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Re: Feedback on a non-domain machine

Postby RamonS on Tue Jan 18, 2011 11:42 am

SQL Server Authentication needs to be turned on. I just checked and it seems as if this can only be done during installation. When SQL Server Authentication is enabled you MUST specify an sa password. I don't install production servers, but I always pick mixed mode so that both work. No clue if that is considered insecure or less than ideal for production servers. As for the publicly facing web server on the domain...yea, that won't happen.

You could fire up a VM with a mixed mode SQL Server for testing purposes, but in the end it won't solve the original issue.
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Re: Feedback on a non-domain machine

Postby RamonS on Tue Jan 18, 2011 11:44 am

RamonS wrote:I just checked and it seems as if this can only be done during installation.


I take that back, see here: http://www.hosting.com/support/vps/windows/mixedmode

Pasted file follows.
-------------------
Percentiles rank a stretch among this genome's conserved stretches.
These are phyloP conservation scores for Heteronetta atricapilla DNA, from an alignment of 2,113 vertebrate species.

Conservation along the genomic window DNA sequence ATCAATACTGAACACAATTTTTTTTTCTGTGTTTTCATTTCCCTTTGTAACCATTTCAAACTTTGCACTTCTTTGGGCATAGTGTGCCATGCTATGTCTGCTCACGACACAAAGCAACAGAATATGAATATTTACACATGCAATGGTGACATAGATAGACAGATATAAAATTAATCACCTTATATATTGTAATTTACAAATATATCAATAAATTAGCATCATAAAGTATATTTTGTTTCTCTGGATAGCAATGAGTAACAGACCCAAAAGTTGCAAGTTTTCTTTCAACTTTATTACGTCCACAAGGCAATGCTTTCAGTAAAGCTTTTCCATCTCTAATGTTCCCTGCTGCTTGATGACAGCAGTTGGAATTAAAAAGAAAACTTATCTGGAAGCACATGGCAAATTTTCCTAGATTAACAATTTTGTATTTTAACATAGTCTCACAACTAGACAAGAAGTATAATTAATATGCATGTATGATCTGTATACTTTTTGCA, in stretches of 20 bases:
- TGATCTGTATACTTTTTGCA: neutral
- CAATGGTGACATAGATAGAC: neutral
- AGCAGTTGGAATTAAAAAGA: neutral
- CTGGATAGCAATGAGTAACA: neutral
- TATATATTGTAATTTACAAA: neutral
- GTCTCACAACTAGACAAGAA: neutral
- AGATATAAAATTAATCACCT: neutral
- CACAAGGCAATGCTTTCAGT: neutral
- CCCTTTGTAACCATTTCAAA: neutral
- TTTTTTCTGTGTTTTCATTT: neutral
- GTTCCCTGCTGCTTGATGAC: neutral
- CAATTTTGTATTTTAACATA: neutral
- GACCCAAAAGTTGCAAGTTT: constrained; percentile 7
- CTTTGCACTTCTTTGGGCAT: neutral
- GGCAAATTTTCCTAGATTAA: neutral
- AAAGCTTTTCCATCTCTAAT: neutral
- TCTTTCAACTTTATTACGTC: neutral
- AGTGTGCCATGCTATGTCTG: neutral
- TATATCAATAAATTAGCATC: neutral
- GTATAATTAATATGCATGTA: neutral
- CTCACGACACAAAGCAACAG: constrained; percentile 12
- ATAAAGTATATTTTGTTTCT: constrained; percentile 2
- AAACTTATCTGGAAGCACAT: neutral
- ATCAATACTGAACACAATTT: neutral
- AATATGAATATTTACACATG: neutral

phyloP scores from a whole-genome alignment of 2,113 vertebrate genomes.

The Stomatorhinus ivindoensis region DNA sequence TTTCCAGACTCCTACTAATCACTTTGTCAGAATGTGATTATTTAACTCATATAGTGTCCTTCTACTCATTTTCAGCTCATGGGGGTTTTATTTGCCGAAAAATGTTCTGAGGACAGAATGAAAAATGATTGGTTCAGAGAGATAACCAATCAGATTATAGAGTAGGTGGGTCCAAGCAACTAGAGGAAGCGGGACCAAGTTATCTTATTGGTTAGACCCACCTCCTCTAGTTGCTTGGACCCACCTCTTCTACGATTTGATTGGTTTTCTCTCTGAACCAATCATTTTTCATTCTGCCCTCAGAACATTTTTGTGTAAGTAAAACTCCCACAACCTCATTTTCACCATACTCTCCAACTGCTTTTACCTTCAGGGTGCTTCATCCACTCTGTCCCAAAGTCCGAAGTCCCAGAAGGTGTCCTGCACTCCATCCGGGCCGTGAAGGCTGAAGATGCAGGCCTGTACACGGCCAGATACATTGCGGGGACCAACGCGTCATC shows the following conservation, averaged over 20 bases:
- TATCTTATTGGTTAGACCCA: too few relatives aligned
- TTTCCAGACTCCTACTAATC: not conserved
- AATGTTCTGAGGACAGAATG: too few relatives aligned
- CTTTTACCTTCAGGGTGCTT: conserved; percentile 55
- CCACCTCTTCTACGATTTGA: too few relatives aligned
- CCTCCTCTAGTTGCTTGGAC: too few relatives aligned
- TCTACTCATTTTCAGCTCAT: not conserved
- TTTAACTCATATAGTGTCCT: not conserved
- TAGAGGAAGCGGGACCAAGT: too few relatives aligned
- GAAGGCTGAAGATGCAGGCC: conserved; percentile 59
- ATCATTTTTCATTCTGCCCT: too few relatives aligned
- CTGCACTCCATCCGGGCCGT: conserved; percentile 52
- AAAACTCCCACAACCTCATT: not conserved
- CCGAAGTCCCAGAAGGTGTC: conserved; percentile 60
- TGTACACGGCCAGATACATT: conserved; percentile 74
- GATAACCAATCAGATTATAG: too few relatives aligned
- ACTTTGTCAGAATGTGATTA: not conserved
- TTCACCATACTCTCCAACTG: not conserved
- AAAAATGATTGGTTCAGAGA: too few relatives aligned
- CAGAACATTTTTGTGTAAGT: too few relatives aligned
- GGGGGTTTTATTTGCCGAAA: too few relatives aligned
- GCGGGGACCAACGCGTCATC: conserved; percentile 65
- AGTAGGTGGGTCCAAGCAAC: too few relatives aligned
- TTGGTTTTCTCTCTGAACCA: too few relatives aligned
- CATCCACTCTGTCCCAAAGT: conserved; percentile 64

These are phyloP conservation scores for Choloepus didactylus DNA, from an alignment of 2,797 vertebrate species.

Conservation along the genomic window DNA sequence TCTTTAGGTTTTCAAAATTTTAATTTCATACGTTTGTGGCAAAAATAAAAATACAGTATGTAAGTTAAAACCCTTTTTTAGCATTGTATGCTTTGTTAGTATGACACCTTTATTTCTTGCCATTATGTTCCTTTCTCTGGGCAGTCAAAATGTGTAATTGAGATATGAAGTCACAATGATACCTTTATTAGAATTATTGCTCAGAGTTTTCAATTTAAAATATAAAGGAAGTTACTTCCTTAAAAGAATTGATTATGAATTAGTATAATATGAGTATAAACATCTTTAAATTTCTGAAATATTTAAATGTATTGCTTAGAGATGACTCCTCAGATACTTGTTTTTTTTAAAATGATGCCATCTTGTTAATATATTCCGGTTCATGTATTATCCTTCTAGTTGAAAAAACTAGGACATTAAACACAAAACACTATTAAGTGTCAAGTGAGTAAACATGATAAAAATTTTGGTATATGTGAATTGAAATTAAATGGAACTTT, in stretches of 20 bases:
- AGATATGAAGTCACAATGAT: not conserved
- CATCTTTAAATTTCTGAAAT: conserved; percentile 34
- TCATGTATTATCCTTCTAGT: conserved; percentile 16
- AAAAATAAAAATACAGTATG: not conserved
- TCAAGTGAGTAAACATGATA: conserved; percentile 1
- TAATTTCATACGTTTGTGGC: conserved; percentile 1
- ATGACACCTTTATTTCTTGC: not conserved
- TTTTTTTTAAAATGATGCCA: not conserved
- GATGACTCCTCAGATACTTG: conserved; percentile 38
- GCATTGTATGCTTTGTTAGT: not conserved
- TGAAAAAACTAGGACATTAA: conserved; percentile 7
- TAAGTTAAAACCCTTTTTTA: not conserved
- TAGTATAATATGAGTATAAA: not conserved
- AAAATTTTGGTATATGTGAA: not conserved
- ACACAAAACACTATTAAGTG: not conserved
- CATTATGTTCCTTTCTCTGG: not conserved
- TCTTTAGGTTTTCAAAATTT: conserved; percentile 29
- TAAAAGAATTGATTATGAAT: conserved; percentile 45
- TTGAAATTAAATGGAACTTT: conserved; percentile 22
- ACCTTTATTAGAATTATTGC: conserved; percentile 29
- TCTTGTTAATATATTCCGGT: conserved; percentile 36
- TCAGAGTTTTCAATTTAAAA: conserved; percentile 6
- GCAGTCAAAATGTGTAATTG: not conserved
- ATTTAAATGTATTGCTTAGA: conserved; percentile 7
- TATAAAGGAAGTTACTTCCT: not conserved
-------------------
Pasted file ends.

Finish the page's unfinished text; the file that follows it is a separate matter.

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Re: Feedback on a non-domain machine

Postby Eric Lachance on Tue Jan 18, 2011 11:52 am

Ramon,

It's already a mixed authentication server, so that's not an issue... In terms of login rights, we tried both the one specifically meant for the feedback server (which I believe does have rights to create a database) as well as the Administrator account which is both the SA for the SQL server and an admin on the machine. Still get "Server is not operational", which doesn't seems like an authentication issue. This is on 2 different servers, both mine (not on a domain) and the production sql server (which is on the domain)

The only time I can get anything else than "server is not operational" to appear is when I put our actual domain in the box, then I get a wrong user/pass (which is normal since the username doesn't exist on the domain and we don't want it to be there).

I've email the rep who sold us the whole shebang to start with (we have EVERYTHING madcap sells except Blaze and Feedback service) to ask they forego charging $100 for this call... let's wait and see I guess.